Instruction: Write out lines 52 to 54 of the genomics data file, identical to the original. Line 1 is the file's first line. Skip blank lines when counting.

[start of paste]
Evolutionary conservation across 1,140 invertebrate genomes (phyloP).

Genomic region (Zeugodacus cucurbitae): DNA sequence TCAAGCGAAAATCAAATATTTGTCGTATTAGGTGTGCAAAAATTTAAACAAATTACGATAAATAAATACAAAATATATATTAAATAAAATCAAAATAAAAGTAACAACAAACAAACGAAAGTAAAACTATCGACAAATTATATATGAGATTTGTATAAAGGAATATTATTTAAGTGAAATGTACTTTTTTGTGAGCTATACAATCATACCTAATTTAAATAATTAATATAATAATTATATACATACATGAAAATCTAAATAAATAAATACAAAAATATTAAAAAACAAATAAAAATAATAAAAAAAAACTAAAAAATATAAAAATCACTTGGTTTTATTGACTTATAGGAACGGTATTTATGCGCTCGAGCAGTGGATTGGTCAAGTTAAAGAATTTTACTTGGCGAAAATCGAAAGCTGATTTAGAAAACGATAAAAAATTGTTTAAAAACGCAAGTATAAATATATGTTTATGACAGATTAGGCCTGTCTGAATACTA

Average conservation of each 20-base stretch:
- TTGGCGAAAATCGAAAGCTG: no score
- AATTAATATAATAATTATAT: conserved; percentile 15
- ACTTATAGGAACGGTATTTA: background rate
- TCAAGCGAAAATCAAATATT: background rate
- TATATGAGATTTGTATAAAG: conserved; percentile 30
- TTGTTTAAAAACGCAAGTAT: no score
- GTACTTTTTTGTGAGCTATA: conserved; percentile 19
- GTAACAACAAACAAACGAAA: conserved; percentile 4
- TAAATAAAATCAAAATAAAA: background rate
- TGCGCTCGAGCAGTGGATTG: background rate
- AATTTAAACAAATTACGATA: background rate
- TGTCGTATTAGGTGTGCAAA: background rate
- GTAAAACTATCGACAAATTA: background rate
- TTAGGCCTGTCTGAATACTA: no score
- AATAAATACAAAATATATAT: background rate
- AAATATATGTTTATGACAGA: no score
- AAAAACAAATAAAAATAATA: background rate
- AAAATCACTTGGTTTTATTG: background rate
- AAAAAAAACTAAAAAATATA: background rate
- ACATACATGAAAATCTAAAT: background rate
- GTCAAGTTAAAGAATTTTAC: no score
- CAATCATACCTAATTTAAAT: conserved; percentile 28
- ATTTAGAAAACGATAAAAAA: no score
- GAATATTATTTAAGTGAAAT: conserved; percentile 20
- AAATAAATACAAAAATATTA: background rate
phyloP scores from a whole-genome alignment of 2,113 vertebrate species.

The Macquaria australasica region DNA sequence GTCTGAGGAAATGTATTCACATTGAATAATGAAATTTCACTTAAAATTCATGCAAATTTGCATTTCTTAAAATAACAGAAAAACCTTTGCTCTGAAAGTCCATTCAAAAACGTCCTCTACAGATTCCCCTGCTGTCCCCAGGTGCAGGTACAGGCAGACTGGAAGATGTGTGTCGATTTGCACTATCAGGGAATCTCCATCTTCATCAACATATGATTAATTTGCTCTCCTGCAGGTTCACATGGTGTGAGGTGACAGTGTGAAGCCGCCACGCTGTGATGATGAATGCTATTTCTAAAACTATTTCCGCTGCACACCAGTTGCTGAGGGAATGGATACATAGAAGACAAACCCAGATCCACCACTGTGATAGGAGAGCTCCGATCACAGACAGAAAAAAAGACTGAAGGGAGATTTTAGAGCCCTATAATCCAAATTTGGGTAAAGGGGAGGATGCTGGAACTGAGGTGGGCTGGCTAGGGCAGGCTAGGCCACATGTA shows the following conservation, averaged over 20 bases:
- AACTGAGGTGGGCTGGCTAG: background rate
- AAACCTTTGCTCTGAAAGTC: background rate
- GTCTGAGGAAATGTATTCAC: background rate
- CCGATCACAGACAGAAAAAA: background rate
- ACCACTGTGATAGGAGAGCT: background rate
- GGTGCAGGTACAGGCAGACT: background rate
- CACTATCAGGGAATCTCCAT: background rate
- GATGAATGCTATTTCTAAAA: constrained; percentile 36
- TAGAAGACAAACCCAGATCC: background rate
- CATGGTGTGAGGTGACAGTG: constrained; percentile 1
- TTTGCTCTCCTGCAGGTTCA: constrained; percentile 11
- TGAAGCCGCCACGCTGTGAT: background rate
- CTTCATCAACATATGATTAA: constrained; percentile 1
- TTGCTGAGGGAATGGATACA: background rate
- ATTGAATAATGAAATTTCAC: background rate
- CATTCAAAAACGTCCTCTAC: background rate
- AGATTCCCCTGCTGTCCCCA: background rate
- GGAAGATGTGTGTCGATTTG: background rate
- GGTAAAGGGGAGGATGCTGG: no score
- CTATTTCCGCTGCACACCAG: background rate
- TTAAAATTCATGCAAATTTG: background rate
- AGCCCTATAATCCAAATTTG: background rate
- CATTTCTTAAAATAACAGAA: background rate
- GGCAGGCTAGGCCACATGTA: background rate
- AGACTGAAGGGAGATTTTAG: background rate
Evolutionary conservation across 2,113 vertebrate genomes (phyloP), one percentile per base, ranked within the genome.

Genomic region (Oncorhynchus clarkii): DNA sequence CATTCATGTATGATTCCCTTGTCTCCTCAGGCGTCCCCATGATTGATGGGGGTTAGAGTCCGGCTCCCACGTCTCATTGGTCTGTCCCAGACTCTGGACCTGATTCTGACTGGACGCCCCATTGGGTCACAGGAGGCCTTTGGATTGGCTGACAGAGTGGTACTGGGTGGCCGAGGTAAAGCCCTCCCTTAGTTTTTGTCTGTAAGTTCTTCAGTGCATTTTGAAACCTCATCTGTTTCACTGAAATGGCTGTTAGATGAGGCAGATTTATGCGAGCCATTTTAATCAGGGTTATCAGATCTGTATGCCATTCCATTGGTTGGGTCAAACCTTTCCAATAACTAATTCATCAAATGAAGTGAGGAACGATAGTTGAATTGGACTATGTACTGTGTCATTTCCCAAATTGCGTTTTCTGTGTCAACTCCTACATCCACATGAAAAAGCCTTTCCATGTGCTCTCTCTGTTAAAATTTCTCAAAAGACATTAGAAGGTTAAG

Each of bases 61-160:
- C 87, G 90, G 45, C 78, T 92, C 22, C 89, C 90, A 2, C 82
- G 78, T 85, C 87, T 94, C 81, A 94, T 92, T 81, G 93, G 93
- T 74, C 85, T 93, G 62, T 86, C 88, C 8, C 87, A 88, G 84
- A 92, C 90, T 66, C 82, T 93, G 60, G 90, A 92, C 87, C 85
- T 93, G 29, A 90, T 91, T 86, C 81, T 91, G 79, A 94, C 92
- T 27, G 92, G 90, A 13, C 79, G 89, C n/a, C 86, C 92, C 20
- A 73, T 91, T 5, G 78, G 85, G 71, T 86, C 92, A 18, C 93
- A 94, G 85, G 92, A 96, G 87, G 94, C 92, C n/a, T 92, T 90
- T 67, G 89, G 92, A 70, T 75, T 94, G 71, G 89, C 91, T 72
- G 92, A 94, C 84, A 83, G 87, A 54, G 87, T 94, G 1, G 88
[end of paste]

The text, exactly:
- AGCCCTATAATCCAAATTTG: background rate
- CATTTCTTAAAATAACAGAA: background rate
- GGCAGGCTAGGCCACATGTA: background rate